Attorney-General Yehuda Weinstein on Sunday announced he would create a new powerful regulator to oversee and prosecute international currency-related crimes and irregularities.
The decision came as part of Weinstein’s adoption of the recommendations of a report prepared by multiple ministries and law enforcement agencies.
The report said the field of currency trading and related economic activity makes up an astounding NIS 150,000 billion per year, which is equal to greater than 10 percent of all banking activity in the country.
Despite the enormous size of the currency market, its rise is still new enough that it is virtually unsupervised.
The report said that a 2000 law dealing with money-laundering in general also briefly addressed some criminal issues related to currency markets, but this coverage is partial at best.
Next, the report said the “clear result of the lack of a system of order is the entry of criminal elements into the currency market field and the establishment of a wide infrastructure for systematically avoiding paying taxes and money-laundering.”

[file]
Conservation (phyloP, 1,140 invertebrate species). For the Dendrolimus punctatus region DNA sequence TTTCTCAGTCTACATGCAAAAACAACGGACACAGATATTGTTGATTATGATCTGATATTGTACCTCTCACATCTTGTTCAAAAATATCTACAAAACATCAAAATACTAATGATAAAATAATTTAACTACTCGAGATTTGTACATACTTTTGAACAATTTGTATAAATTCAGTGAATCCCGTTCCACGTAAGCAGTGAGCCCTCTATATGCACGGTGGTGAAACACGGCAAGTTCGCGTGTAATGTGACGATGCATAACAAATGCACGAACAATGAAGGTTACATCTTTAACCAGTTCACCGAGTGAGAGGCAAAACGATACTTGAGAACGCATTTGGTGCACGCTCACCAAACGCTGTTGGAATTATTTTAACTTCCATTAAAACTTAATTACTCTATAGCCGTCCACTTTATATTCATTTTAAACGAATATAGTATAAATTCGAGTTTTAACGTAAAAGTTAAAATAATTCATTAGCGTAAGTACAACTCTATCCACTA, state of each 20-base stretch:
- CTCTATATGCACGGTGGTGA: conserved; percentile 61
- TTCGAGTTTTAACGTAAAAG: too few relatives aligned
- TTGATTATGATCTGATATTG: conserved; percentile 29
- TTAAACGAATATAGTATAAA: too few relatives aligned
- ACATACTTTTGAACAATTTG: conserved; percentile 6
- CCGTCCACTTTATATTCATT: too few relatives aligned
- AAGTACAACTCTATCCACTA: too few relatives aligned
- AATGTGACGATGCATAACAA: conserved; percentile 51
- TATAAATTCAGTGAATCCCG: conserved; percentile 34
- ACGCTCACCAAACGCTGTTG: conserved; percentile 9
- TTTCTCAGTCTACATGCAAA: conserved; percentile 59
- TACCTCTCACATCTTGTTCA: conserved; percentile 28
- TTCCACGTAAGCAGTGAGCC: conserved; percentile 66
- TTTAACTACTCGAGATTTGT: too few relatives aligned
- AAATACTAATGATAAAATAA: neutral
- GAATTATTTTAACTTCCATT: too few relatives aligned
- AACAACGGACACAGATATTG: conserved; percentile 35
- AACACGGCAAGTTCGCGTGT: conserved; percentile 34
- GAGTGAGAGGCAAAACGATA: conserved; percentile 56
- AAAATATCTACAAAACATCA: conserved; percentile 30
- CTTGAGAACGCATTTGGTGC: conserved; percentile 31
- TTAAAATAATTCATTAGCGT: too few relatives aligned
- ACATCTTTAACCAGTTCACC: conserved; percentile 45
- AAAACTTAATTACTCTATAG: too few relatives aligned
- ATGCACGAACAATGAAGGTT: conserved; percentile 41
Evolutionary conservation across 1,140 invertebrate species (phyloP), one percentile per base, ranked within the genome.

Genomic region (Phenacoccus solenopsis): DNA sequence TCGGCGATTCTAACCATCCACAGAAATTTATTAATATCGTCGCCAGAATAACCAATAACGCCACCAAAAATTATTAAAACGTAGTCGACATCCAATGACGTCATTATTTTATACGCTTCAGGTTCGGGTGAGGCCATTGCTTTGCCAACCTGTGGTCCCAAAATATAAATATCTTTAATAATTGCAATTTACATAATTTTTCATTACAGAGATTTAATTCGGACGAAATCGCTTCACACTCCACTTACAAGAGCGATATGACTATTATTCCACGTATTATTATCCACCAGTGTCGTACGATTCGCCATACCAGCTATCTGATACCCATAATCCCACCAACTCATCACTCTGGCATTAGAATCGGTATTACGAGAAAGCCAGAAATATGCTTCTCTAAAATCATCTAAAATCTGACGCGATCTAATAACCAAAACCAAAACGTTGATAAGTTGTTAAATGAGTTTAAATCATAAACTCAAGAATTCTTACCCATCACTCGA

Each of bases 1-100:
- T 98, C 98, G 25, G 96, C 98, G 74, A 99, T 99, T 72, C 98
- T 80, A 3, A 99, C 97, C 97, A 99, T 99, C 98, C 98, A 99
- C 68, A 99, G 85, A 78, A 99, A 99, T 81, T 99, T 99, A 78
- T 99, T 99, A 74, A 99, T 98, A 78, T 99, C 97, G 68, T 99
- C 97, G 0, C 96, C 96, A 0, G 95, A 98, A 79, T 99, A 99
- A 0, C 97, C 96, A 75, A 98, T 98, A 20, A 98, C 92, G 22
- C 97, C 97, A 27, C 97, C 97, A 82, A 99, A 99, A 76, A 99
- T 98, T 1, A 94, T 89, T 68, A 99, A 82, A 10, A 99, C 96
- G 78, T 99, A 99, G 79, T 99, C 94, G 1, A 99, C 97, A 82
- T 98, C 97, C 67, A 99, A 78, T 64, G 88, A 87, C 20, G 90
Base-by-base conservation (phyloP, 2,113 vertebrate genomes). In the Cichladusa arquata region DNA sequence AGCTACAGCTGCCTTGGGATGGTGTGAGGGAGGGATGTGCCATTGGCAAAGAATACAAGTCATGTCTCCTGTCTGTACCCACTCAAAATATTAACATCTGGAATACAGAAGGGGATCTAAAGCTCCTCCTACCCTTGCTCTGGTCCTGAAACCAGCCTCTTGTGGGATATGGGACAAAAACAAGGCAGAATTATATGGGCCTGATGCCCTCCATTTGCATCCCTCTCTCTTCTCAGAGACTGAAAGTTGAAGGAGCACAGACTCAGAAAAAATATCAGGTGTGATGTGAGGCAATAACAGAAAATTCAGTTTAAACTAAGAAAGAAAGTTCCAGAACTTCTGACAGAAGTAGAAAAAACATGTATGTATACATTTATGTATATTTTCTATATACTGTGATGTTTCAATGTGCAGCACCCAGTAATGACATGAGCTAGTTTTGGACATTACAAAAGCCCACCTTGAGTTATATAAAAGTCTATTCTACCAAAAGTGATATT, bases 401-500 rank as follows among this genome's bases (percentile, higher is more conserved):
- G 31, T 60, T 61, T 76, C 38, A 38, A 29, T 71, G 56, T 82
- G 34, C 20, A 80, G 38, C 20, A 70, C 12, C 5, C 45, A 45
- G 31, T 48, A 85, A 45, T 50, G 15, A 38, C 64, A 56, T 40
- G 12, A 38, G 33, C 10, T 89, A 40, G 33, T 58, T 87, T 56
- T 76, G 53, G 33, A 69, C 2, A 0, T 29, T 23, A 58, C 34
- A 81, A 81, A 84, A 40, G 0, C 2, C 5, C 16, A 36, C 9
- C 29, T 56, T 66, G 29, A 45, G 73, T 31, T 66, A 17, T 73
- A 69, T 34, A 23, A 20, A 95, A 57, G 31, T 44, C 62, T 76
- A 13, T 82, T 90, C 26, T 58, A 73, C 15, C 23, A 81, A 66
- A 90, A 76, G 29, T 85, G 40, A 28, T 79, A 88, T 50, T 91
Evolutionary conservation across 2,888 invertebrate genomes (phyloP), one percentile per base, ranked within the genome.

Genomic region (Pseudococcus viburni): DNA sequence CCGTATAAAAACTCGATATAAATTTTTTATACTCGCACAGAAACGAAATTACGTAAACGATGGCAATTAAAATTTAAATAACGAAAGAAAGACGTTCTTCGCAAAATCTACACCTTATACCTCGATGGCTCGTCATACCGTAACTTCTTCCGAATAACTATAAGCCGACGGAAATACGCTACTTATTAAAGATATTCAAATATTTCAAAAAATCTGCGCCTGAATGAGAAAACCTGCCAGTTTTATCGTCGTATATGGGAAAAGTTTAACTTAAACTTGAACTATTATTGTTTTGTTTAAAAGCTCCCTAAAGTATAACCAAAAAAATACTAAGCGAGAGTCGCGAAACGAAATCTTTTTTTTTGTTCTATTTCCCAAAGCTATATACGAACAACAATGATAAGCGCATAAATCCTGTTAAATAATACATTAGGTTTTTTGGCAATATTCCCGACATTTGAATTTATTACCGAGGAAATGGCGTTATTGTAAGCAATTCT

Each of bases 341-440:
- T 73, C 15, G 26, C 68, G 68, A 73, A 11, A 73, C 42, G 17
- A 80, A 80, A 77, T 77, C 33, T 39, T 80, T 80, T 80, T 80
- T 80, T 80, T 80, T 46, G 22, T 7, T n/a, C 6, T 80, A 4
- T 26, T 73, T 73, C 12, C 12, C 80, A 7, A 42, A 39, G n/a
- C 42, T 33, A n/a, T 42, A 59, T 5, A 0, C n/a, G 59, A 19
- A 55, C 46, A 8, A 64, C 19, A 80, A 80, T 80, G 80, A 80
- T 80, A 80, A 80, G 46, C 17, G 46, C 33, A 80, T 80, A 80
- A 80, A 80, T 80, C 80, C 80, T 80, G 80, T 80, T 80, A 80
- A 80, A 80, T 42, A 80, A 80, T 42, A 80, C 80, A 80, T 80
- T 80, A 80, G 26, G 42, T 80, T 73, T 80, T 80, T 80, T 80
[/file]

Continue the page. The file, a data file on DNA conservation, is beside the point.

Moreover, the report went as far as to say that “sometimes currency markets are used as the pipe that gives financial oxygen to organized crime.”
The intergovernmental committee that prepared the report was led by Deputy Attorney-General for Economic Affairs Avi Licht, and also included State Attorney Shai Nitzan, Israel Police Insp.- Gen. Yohanan Danino, Police commander of Interrogations and Intelligence Asst.-Ch. Mani Yitzhaki, Finance Ministry director-general Yael Andoron and deputy for budgets Amir Levi, Tax Authority head Moshe Asher and Anti Money- Laundering and Terror-Financing Authority head Paul Landes.
Until the new regulator is established to coordinate all of the above agencies’ activities regarding currency markets, the above agencies will elevate their footprint and enforcement actions to try to already roll back criminal actions in the field.